Isn’t there a point where a corporation and its investors have amassed so much wealth that they should be able to recognize there are other goals besides money that desperately need to be pursued?
I joined 40,000 others for the recent Berkshire Hathaway shareholders’ meeting in Omaha, Nebraska – popularly known as “The Woodstock of Capitalism.” People flocked to the sprawling “Berkshire Bazaar of Bargains” – to get discounts on everything from See’s Candies to Yeti mugs to Purple mattresses, to step into a private NetJet, and to tour a complete manufactured home that had been installed on the convention floor.
But the real focus of the event was the longtime head of Berkshire, Warren Buffett – perennially one of the richest people on the planet – and his chief lieutenant, Charlie Munger. Buffett, often called the “Oracle of Omaha” for his phenomenal success in piloting Berkshire, is 92, and Munger is 99. The two defied all expectations of age-related decline, as they held the stage for hours, adeptly fielding questions from the audience. The pair were clear, focused, often charming – and, especially in Munger’s case, acerbically funny.
And yet, despite their wisdom and charm, I left the meeting massively disappointed.
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One of the people with whom I attended was 17-year-old Hannah Hayes of Des Moines, who was among those chosen to ask Buffett a question. (Berkshire chooses questioners by lottery, and Hannah was one of the lucky ones.)
Deeply alarmed by the dangers we face from our rapidly changing climate, she pointedly asked that Berkshire accelerate the retirement of the five Iowa coal plants run by its subsidiary MidAmerican Energy. Hannah pointed out that these plants are enormous sources of greenhouse gas emissions and other harmful pollutants, and she said it is past time to replace them with a proper mix of solar, battery storage and wind.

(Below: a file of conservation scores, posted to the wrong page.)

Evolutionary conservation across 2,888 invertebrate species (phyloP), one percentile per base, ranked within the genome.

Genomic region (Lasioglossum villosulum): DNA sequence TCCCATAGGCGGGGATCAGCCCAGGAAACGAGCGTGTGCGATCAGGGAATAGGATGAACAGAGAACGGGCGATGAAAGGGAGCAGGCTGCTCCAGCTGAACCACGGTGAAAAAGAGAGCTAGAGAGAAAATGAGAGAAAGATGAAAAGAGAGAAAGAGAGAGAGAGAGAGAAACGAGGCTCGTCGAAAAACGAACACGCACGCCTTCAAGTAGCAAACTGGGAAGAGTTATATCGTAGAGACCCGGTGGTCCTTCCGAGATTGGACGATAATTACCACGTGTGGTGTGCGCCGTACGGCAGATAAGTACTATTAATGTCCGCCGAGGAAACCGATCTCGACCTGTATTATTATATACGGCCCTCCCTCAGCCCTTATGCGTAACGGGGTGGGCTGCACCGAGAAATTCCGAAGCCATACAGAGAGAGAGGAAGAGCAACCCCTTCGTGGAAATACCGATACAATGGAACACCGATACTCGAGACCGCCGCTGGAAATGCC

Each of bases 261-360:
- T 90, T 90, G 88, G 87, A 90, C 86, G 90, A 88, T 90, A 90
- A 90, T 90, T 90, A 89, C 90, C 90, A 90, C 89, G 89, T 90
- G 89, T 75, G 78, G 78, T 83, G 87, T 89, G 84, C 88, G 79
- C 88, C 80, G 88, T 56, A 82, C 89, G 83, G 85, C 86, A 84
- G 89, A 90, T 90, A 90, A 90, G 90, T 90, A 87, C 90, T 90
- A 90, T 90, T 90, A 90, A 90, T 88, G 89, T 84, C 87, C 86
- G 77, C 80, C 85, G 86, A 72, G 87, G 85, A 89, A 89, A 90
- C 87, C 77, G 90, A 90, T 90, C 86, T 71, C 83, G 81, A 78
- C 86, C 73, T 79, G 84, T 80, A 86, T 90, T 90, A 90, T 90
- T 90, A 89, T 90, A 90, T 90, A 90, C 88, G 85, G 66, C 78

Sadly, Buffett completely sidestepped Hannah’s question – the most important one of the day, given the critical threats posed by climate change. Instead of addressing the documented dangers of coal and fossil fuels, Buffett devoted his answer to extolling MidAmerican’s production of wind energy, and claiming that Berkshire is therefore a leader in renewable energy.
Given the seriousness of the crisis we face, being “a leader” in Buffett’s sense is simply not good enough. A true leader faces up to those things that will cause human society irreparable harm, and takes the boldest of actions to avert those growing dangers. Instead, Buffett refused to face the brunt of Hannah’s question, focusing instead on self-congratulations.
It goes without saying that Buffett’s company exists to maximize profits for shareholders. But isn’t there a point where a corporation and its investors have amassed so much wealth that they should be able to recognize that there are other goals besides money that desperately need to be pursued?
Our notion of “success” needs to be expanded to include a heightened responsibility for the ongoing safety and well-being of humanity – especially for our children and grandchildren.
We must stop cordoning off financial success as the singular and ultimate achievement, and embrace our wider responsibilities to address the perils that so clearly endanger our future.
This column first published at the Des Moines Register. Thom Krystofiak is a writer and software engineer living in Fairfield.